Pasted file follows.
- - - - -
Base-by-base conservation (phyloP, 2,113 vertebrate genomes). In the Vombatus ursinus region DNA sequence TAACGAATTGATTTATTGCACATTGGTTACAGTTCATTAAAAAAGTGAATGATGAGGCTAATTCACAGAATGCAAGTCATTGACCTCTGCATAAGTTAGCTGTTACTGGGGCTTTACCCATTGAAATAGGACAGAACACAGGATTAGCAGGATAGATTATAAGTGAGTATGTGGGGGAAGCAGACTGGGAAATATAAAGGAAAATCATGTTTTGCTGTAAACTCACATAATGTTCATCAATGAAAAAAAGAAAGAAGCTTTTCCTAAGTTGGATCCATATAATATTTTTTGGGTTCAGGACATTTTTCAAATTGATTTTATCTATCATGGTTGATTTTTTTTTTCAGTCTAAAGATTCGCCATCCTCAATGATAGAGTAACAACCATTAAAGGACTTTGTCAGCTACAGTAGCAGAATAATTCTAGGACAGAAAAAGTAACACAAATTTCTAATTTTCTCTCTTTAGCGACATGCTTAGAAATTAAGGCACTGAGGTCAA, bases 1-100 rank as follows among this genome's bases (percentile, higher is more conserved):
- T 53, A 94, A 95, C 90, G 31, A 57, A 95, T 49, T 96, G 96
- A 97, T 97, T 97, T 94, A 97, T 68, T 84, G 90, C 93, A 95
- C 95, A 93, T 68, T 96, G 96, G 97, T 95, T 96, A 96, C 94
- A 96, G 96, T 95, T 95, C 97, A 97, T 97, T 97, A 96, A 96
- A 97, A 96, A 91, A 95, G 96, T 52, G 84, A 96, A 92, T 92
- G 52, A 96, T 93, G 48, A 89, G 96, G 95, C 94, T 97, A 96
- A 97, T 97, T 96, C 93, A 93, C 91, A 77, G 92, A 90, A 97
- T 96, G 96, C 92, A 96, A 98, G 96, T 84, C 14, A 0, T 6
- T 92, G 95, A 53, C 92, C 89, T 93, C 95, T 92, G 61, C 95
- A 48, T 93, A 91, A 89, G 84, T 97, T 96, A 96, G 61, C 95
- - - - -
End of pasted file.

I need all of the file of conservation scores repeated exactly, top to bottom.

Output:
Base-by-base conservation (phyloP, 2,113 vertebrate genomes). In the Vombatus ursinus region DNA sequence TAACGAATTGATTTATTGCACATTGGTTACAGTTCATTAAAAAAGTGAATGATGAGGCTAATTCACAGAATGCAAGTCATTGACCTCTGCATAAGTTAGCTGTTACTGGGGCTTTACCCATTGAAATAGGACAGAACACAGGATTAGCAGGATAGATTATAAGTGAGTATGTGGGGGAAGCAGACTGGGAAATATAAAGGAAAATCATGTTTTGCTGTAAACTCACATAATGTTCATCAATGAAAAAAAGAAAGAAGCTTTTCCTAAGTTGGATCCATATAATATTTTTTGGGTTCAGGACATTTTTCAAATTGATTTTATCTATCATGGTTGATTTTTTTTTTCAGTCTAAAGATTCGCCATCCTCAATGATAGAGTAACAACCATTAAAGGACTTTGTCAGCTACAGTAGCAGAATAATTCTAGGACAGAAAAAGTAACACAAATTTCTAATTTTCTCTCTTTAGCGACATGCTTAGAAATTAAGGCACTGAGGTCAA, bases 1-100 rank as follows among this genome's bases (percentile, higher is more conserved):
- T 53, A 94, A 95, C 90, G 31, A 57, A 95, T 49, T 96, G 96
- A 97, T 97, T 97, T 94, A 97, T 68, T 84, G 90, C 93, A 95
- C 95, A 93, T 68, T 96, G 96, G 97, T 95, T 96, A 96, C 94
- A 96, G 96, T 95, T 95, C 97, A 97, T 97, T 97, A 96, A 96
- A 97, A 96, A 91, A 95, G 96, T 52, G 84, A 96, A 92, T 92
- G 52, A 96, T 93, G 48, A 89, G 96, G 95, C 94, T 97, A 96
- A 97, T 97, T 96, C 93, A 93, C 91, A 77, G 92, A 90, A 97
- T 96, G 96, C 92, A 96, A 98, G 96, T 84, C 14, A 0, T 6
- T 92, G 95, A 53, C 92, C 89, T 93, C 95, T 92, G 61, C 95
- A 48, T 93, A 91, A 89, G 84, T 97, T 96, A 96, G 61, C 95